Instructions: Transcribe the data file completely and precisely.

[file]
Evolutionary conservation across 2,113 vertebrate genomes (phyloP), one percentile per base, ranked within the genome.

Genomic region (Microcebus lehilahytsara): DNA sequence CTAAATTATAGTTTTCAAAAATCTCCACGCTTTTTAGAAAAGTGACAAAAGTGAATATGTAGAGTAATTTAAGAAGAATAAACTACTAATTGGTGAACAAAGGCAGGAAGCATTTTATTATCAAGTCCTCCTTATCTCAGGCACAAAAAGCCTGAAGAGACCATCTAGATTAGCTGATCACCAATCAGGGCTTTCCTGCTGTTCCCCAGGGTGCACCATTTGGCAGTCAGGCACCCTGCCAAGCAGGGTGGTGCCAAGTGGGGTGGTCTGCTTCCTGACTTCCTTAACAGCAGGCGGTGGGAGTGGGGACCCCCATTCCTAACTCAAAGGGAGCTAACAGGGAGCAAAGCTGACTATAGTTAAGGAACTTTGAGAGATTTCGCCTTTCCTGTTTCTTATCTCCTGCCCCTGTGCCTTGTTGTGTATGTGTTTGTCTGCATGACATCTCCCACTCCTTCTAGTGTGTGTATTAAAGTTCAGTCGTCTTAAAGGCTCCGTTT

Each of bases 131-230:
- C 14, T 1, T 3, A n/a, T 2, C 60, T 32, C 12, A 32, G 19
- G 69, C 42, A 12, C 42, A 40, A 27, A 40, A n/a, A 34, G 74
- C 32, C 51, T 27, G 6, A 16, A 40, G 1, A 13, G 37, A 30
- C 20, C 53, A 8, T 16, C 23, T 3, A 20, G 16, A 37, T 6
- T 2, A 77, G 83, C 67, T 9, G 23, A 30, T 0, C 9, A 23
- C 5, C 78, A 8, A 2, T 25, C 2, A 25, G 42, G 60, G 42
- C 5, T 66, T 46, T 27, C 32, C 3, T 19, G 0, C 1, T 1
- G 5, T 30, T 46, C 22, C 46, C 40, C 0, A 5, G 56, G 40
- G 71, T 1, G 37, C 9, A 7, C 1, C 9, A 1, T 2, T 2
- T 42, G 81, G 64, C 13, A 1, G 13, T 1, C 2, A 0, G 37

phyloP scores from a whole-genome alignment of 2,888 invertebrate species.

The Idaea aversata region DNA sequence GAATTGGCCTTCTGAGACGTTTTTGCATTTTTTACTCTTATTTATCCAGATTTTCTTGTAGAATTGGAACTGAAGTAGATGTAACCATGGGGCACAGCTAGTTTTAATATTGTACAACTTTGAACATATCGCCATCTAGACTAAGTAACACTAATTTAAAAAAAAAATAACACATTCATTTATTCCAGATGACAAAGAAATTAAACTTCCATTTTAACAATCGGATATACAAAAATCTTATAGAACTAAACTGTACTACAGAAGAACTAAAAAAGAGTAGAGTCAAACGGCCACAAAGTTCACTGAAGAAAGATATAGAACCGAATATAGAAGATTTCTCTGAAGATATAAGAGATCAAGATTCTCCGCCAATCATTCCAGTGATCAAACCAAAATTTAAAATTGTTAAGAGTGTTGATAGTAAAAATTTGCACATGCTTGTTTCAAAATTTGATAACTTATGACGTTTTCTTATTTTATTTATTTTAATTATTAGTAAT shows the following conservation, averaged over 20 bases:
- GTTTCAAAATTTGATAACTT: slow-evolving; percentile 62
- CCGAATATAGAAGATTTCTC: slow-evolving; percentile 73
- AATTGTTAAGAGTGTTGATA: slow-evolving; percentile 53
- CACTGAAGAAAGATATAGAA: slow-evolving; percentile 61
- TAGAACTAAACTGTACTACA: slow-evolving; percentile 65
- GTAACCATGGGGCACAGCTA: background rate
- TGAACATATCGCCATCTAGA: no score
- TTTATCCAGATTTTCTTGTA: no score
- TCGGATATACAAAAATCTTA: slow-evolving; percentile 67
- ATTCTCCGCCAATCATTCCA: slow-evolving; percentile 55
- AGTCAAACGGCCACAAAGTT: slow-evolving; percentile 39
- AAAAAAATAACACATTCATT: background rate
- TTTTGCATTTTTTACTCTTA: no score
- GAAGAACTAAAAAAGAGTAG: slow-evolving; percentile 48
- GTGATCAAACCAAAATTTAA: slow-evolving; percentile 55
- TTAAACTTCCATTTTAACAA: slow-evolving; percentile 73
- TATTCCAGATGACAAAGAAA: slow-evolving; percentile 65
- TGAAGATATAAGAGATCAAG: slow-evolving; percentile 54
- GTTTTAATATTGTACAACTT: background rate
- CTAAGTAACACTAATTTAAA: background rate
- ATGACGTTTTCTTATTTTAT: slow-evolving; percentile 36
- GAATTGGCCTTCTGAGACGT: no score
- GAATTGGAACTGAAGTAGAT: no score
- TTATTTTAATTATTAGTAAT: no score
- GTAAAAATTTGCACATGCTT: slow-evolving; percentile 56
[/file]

Evolutionary conservation across 2,113 vertebrate genomes (phyloP), one percentile per base, ranked within the genome.

Genomic region (Microcebus lehilahytsara): DNA sequence CTAAATTATAGTTTTCAAAAATCTCCACGCTTTTTAGAAAAGTGACAAAAGTGAATATGTAGAGTAATTTAAGAAGAATAAACTACTAATTGGTGAACAAAGGCAGGAAGCATTTTATTATCAAGTCCTCCTTATCTCAGGCACAAAAAGCCTGAAGAGACCATCTAGATTAGCTGATCACCAATCAGGGCTTTCCTGCTGTTCCCCAGGGTGCACCATTTGGCAGTCAGGCACCCTGCCAAGCAGGGTGGTGCCAAGTGGGGTGGTCTGCTTCCTGACTTCCTTAACAGCAGGCGGTGGGAGTGGGGACCCCCATTCCTAACTCAAAGGGAGCTAACAGGGAGCAAAGCTGACTATAGTTAAGGAACTTTGAGAGATTTCGCCTTTCCTGTTTCTTATCTCCTGCCCCTGTGCCTTGTTGTGTATGTGTTTGTCTGCATGACATCTCCCACTCCTTCTAGTGTGTGTATTAAAGTTCAGTCGTCTTAAAGGCTCCGTTT

Each of bases 131-230:
- C 14, T 1, T 3, A n/a, T 2, C 60, T 32, C 12, A 32, G 19
- G 69, C 42, A 12, C 42, A 40, A 27, A 40, A n/a, A 34, G 74
- C 32, C 51, T 27, G 6, A 16, A 40, G 1, A 13, G 37, A 30
- C 20, C 53, A 8, T 16, C 23, T 3, A 20, G 16, A 37, T 6
- T 2, A 77, G 83, C 67, T 9, G 23, A 30, T 0, C 9, A 23
- C 5, C 78, A 8, A 2, T 25, C 2, A 25, G 42, G 60, G 42
- C 5, T 66, T 46, T 27, C 32, C 3, T 19, G 0, C 1, T 1
- G 5, T 30, T 46, C 22, C 46, C 40, C 0, A 5, G 56, G 40
- G 71, T 1, G 37, C 9, A 7, C 1, C 9, A 1, T 2, T 2
- T 42, G 81, G 64, C 13, A 1, G 13, T 1, C 2, A 0, G 37

phyloP scores from a whole-genome alignment of 2,888 invertebrate species.

The Idaea aversata region DNA sequence GAATTGGCCTTCTGAGACGTTTTTGCATTTTTTACTCTTATTTATCCAGATTTTCTTGTAGAATTGGAACTGAAGTAGATGTAACCATGGGGCACAGCTAGTTTTAATATTGTACAACTTTGAACATATCGCCATCTAGACTAAGTAACACTAATTTAAAAAAAAAATAACACATTCATTTATTCCAGATGACAAAGAAATTAAACTTCCATTTTAACAATCGGATATACAAAAATCTTATAGAACTAAACTGTACTACAGAAGAACTAAAAAAGAGTAGAGTCAAACGGCCACAAAGTTCACTGAAGAAAGATATAGAACCGAATATAGAAGATTTCTCTGAAGATATAAGAGATCAAGATTCTCCGCCAATCATTCCAGTGATCAAACCAAAATTTAAAATTGTTAAGAGTGTTGATAGTAAAAATTTGCACATGCTTGTTTCAAAATTTGATAACTTATGACGTTTTCTTATTTTATTTATTTTAATTATTAGTAAT shows the following conservation, averaged over 20 bases:
- GTTTCAAAATTTGATAACTT: slow-evolving; percentile 62
- CCGAATATAGAAGATTTCTC: slow-evolving; percentile 73
- AATTGTTAAGAGTGTTGATA: slow-evolving; percentile 53
- CACTGAAGAAAGATATAGAA: slow-evolving; percentile 61
- TAGAACTAAACTGTACTACA: slow-evolving; percentile 65
- GTAACCATGGGGCACAGCTA: background rate
- TGAACATATCGCCATCTAGA: no score
- TTTATCCAGATTTTCTTGTA: no score
- TCGGATATACAAAAATCTTA: slow-evolving; percentile 67
- ATTCTCCGCCAATCATTCCA: slow-evolving; percentile 55
- AGTCAAACGGCCACAAAGTT: slow-evolving; percentile 39
- AAAAAAATAACACATTCATT: background rate
- TTTTGCATTTTTTACTCTTA: no score
- GAAGAACTAAAAAAGAGTAG: slow-evolving; percentile 48
- GTGATCAAACCAAAATTTAA: slow-evolving; percentile 55
- TTAAACTTCCATTTTAACAA: slow-evolving; percentile 73
- TATTCCAGATGACAAAGAAA: slow-evolving; percentile 65
- TGAAGATATAAGAGATCAAG: slow-evolving; percentile 54
- GTTTTAATATTGTACAACTT: background rate
- CTAAGTAACACTAATTTAAA: background rate
- ATGACGTTTTCTTATTTTAT: slow-evolving; percentile 36
- GAATTGGCCTTCTGAGACGT: no score
- GAATTGGAACTGAAGTAGAT: no score
- TTATTTTAATTATTAGTAAT: no score
- GTAAAAATTTGCACATGCTT: slow-evolving; percentile 56